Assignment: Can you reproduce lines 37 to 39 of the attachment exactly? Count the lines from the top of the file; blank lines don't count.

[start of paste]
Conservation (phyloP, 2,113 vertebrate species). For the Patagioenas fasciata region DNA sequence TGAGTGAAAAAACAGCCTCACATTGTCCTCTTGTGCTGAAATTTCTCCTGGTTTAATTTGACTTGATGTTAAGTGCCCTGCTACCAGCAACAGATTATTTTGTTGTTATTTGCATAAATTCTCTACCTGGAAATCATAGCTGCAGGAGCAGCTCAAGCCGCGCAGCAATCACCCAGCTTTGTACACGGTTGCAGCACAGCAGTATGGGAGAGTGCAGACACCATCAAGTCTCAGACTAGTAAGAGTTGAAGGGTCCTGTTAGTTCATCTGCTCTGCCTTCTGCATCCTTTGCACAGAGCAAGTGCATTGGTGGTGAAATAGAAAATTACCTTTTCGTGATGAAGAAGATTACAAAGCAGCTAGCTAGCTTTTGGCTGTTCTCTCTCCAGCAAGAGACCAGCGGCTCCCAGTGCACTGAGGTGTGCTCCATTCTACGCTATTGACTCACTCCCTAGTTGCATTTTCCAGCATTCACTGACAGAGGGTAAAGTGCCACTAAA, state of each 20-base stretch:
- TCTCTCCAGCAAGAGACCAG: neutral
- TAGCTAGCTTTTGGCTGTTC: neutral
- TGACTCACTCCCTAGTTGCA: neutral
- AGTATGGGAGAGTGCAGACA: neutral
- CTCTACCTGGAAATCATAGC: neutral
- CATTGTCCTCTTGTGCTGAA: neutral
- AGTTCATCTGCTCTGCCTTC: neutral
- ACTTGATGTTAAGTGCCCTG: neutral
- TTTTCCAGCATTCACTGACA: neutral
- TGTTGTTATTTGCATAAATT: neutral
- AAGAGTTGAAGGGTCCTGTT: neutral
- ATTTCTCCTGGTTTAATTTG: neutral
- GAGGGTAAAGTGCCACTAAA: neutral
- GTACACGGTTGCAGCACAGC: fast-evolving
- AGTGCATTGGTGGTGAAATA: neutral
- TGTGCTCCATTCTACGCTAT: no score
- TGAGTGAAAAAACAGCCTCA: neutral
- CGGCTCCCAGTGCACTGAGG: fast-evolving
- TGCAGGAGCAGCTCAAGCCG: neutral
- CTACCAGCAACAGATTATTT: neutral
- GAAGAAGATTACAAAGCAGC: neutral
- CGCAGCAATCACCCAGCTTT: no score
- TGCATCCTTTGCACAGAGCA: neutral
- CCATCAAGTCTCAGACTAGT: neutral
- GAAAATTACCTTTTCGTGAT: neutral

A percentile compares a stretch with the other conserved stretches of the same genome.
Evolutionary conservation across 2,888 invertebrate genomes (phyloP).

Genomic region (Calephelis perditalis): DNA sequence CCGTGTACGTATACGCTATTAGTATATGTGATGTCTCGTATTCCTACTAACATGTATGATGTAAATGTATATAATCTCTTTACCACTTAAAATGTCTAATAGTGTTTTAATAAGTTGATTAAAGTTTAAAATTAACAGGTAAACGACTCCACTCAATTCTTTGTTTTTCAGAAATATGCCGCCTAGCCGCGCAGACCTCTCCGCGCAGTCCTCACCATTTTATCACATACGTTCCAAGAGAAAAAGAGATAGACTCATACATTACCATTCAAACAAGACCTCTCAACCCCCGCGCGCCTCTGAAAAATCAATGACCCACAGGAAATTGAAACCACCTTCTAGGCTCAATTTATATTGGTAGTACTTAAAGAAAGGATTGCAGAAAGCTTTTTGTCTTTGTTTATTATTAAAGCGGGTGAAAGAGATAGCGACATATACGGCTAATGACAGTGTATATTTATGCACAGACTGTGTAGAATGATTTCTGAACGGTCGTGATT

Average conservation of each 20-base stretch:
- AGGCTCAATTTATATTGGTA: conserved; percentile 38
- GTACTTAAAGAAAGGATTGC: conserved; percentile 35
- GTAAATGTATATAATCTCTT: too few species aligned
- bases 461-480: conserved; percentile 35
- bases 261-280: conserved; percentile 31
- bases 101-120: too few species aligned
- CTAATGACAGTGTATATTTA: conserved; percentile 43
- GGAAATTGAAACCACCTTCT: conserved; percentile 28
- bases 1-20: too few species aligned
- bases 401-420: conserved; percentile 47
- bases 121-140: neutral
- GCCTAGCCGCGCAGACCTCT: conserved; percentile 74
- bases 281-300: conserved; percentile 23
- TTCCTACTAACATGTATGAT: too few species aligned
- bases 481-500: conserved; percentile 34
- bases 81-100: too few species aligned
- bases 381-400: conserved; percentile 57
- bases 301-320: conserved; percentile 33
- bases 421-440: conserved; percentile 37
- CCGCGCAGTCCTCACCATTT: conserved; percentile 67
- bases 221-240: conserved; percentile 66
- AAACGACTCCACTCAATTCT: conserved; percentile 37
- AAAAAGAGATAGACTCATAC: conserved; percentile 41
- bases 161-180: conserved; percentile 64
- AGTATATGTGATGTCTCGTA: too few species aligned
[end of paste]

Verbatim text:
- CTAATGACAGTGTATATTTA: conserved; percentile 43
- GGAAATTGAAACCACCTTCT: conserved; percentile 28
- bases 1-20: too few species aligned